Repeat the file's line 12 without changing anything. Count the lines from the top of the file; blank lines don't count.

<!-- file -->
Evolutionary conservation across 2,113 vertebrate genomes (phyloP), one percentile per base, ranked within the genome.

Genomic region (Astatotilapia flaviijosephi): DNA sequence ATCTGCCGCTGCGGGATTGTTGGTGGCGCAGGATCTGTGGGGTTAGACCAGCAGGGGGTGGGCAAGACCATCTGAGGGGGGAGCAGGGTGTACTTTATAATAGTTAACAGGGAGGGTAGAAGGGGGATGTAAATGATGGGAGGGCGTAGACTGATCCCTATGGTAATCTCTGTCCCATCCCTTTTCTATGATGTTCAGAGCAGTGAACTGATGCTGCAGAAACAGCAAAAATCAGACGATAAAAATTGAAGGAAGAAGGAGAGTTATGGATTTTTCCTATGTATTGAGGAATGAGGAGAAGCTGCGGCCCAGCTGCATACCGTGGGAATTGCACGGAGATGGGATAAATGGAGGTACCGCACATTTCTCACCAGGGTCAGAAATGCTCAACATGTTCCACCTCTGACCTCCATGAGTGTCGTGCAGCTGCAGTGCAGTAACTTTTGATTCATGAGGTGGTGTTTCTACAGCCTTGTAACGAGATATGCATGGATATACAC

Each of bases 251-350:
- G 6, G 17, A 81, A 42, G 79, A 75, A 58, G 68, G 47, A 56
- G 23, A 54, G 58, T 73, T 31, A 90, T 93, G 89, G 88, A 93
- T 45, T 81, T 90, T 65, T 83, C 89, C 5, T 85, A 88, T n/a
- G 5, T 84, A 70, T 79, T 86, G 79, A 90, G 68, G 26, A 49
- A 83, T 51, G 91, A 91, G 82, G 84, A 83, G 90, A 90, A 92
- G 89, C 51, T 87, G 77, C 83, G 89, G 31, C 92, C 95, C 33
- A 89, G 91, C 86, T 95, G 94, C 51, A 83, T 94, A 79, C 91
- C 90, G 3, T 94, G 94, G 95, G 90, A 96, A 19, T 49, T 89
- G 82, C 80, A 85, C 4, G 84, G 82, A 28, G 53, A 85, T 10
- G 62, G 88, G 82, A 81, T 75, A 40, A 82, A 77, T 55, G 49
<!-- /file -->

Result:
- G 82, C 80, A 85, C 4, G 84, G 82, A 28, G 53, A 85, T 10